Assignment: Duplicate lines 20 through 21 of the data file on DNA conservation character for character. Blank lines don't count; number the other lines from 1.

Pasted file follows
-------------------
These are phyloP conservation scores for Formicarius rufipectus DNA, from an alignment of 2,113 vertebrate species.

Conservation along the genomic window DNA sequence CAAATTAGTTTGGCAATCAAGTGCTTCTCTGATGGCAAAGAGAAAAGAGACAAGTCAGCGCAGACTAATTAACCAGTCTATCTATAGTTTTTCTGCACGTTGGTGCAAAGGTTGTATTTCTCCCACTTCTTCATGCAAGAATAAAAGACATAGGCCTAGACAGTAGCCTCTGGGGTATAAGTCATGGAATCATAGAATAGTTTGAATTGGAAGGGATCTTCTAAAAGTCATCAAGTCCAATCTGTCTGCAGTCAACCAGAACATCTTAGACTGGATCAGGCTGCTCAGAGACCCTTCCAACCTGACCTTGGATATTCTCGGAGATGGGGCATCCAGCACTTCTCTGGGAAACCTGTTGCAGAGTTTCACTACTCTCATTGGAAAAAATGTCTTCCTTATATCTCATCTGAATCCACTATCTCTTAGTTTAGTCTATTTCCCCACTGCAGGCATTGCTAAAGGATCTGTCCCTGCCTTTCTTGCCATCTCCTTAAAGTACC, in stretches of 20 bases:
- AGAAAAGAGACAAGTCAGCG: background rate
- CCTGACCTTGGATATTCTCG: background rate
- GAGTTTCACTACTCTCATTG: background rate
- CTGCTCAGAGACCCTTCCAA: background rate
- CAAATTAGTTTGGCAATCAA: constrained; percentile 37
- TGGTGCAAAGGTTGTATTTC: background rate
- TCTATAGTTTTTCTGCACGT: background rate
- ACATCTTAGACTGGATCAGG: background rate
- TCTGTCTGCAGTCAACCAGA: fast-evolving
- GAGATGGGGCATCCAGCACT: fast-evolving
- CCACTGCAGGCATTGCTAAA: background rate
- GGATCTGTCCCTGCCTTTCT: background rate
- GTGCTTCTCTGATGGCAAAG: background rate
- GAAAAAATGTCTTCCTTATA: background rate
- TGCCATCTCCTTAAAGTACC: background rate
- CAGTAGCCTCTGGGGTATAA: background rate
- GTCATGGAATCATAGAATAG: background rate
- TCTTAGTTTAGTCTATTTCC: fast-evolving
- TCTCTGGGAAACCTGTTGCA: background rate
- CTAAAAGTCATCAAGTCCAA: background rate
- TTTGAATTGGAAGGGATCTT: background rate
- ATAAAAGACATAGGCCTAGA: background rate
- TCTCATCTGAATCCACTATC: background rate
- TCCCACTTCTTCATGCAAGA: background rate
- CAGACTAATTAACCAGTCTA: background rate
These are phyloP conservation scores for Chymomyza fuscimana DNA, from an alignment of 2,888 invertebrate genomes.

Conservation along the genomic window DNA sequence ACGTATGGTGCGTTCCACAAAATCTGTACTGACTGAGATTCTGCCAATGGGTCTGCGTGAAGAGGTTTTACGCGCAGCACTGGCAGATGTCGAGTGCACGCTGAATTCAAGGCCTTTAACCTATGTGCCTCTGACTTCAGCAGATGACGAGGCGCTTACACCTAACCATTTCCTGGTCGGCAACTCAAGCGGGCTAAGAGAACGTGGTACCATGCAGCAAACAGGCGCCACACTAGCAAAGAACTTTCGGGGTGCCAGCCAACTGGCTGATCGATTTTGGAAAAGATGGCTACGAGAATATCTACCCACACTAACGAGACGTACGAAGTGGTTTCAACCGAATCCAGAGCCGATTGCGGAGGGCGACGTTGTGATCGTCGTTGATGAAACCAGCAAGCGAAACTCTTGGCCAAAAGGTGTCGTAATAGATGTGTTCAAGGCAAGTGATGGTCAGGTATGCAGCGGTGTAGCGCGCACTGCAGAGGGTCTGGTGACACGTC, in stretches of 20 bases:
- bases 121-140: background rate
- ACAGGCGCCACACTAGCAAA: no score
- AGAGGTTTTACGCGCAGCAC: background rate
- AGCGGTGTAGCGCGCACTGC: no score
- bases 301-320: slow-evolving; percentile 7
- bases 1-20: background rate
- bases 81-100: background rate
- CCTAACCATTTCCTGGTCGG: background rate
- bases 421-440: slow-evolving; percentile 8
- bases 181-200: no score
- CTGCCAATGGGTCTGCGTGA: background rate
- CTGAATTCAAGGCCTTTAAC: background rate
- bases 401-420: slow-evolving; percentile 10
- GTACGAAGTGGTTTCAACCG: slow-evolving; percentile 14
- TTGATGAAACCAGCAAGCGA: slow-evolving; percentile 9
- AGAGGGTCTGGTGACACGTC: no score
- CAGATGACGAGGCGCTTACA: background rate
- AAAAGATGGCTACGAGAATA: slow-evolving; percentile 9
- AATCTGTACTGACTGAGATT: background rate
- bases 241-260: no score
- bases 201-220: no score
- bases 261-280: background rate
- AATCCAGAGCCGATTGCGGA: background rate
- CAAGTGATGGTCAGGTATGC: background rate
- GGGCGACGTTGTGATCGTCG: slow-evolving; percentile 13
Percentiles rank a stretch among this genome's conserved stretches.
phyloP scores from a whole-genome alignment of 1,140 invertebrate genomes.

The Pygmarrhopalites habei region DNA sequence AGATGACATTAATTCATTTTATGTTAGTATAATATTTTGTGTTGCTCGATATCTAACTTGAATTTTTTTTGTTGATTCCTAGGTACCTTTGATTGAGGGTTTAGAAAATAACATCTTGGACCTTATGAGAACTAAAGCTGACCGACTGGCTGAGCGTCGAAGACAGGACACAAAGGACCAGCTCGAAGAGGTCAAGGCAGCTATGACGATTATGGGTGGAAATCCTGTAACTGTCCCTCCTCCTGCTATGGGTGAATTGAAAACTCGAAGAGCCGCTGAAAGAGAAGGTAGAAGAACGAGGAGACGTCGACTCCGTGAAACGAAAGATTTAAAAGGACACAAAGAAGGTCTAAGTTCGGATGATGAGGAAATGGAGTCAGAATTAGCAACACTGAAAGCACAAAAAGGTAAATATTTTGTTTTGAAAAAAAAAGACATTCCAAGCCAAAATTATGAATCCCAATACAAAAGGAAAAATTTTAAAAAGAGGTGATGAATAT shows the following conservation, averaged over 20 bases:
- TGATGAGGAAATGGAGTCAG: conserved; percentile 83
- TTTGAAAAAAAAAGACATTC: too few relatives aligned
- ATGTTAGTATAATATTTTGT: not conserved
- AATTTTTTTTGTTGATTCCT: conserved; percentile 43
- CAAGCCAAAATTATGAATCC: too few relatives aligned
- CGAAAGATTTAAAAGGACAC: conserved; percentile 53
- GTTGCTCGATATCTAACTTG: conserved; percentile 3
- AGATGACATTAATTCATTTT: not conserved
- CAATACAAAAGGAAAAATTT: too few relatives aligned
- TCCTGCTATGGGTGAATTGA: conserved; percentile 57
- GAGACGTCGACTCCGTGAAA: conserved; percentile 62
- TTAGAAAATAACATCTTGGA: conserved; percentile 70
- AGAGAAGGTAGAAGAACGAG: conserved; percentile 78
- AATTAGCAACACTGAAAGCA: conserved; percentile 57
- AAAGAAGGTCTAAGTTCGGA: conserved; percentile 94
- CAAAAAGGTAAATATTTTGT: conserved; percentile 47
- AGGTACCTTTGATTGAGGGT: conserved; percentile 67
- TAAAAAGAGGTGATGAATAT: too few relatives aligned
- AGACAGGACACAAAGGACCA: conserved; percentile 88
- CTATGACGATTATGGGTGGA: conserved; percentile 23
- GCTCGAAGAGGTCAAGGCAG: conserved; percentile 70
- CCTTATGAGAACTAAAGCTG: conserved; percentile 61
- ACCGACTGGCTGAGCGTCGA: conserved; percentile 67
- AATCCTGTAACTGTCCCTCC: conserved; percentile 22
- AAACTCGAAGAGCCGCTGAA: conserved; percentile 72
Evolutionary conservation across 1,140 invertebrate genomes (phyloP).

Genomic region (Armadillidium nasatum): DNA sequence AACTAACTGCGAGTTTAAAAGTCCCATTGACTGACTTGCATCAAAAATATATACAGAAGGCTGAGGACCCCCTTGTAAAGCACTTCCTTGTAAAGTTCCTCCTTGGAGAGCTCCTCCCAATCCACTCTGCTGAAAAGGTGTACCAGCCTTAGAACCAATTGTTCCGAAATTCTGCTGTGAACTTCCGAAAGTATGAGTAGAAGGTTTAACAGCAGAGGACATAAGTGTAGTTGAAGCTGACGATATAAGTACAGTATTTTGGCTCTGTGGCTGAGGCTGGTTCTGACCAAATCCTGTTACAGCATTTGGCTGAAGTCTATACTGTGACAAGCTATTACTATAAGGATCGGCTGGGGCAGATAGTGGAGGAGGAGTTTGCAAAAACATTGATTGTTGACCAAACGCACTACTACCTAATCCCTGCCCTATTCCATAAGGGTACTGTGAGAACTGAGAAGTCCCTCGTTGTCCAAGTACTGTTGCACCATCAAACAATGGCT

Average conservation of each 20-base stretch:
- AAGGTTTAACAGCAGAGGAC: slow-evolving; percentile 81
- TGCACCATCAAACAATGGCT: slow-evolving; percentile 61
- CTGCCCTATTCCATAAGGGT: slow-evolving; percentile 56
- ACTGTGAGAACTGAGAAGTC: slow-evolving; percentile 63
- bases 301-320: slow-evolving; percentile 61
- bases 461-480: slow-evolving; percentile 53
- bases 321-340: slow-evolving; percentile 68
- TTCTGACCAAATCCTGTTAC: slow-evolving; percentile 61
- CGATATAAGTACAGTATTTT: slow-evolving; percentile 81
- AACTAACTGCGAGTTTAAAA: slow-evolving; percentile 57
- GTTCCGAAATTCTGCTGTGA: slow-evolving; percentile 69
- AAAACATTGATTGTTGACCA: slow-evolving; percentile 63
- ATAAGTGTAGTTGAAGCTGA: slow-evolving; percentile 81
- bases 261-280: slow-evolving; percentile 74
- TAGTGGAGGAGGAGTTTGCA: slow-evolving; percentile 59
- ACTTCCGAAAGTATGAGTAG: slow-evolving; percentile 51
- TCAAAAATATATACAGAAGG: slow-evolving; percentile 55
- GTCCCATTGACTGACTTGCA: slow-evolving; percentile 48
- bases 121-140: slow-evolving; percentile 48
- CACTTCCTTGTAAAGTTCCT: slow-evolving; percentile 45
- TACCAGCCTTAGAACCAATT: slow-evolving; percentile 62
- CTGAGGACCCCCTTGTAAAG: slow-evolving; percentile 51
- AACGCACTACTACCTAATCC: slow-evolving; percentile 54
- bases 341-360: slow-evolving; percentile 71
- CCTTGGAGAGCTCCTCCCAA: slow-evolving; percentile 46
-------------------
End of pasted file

- TCTTAGTTTAGTCTATTTCC: fast-evolving
- TCTCTGGGAAACCTGTTGCA: background rate